by E. L. Doctorow sets a blistering pace as it follows Sherman’s march across
the south. Sherman had ground to cover,
he had 60,000 men to lead into battle.
He needed to conquer territory and move on down the road. Johnny Reb would be right on his tail and not
in a very good mood. For the freed
slaves and poor whites left in Sherman’s wake, the following Rebel Army could
be quite insensitive. So they attached
themselves to Sherman’s backside with the tenacity of barnacles. It drove Sherman mad! He had to move that army, speed was his
ally. Thousands upon thousands of
civilians desperate to stay out of Johnny Reb’s reach, fashioning makeshift
encampments on his hindquarters, they were beyond an impediment. They were a potential disaster. The story moves with the dizzying speed of
Sherman’s Army. Characters swirl in and
out, painting vivid pictures of the south during the Civil War. Pearl, a slave girl, deserved a whole book of
WINNER OF THE NATIONAL BOOK CRITICS CIRCLE AWARD
WINNER OF THE PEN/FAULKNER AWARD
NEW YORK TIMES BESTSELLER
In 1864, Union general William Tecumseh Sherman marched his sixty thousand troops through Georgia to the sea, and then up into the Carolinas. The army fought off Confederate forces, demolished cities, and accumulated a borne-along population of freed blacks and white refugees until all that remained was the dangerous transient life of the dispossessed and the triumphant. In E. L. Doctorow’s hands the great march becomes a floating world, a nomadic consciousness, and an unforgettable reading experience with awesome relevance to our own times.
About the Author
E. L. Doctorow’s works of fiction include Welcome to Hard Times, The Book of Daniel, Ragtime, Loon Lake, World’s Fair, Billy Bathgate, The Waterworks, City of God, The March, Homer & Langley, and Andrew’s Brain. Among his honors are the National Book Award, three National Book Critics Circle awards, two PEN/Faulkner awards, and the presidentially conferred National Humanities Medal. In 2009 he was shortlisted for the Man Booker International Prize, honoring a writer’s lifetime achievement in fiction, and in 2012 he won the PEN/ Saul Bellow Award for Achievement in American Fiction, given to an author whose “scale of achievement over a sustained career places him in the highest rank of American literature.” In 2013 the American Academy of Arts and Letters awarded him the Gold Medal for Fiction. In 2014 he was honored with the Library of Congress Prize for American Fiction.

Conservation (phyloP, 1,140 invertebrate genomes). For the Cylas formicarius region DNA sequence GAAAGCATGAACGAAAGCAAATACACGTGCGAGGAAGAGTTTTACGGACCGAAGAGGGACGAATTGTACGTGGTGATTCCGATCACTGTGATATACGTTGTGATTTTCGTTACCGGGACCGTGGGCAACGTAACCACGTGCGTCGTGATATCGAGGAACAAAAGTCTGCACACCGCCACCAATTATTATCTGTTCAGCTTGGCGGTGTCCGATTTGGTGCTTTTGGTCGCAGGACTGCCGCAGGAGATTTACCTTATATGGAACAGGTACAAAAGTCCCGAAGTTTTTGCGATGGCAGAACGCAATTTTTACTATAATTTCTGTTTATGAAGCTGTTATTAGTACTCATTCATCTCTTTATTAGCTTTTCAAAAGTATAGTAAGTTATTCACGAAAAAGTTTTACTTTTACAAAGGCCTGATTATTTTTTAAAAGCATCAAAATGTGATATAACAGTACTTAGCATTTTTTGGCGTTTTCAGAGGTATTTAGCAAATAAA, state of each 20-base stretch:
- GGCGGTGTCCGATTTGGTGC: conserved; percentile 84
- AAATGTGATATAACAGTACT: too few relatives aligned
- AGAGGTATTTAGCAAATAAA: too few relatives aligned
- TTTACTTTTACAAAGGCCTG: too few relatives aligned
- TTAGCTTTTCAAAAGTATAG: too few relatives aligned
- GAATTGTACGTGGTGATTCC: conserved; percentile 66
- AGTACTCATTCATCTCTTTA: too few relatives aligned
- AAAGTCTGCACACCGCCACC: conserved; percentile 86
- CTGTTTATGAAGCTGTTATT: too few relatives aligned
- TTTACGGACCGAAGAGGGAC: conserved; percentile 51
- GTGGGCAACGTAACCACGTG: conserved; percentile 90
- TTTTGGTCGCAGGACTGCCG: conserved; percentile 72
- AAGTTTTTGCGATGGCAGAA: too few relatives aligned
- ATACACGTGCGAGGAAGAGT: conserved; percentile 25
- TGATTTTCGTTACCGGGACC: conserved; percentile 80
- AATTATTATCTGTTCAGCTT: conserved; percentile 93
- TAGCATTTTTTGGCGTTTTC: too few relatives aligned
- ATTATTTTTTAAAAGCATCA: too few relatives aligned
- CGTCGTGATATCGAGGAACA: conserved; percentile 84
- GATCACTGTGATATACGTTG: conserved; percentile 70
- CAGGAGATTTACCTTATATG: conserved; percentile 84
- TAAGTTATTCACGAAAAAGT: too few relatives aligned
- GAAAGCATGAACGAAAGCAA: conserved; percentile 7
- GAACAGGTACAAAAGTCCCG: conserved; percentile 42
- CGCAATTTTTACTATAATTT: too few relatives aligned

“E. L. Doctorow [is] always astonishing. . . . In The March, he dreams himself backward from The Book of Daniel to Ragtime to The Waterworks to the Civil War, into the creation myth of the Republic itself, as if to assume the prophetic role of such nineteenth-century writers as Emerson, Melville, Whitman, and Poe.”—Harper’s
“An Iliad-like portrait of war as a primeval human affliction . . . [welds] the personal and the mythic into a thrilling and poignant story.”—New York Times
“Splendid . . . carries us through a multitude of moments of wonder and pity, terror and comedy . . . with an elegiac compassion and prose of a glittering, swift-moving economy.” —The New Yorker
“Spellbinding . . . a ferocious re-imagining of the past that returns it to us as something powerful and strange.”—Time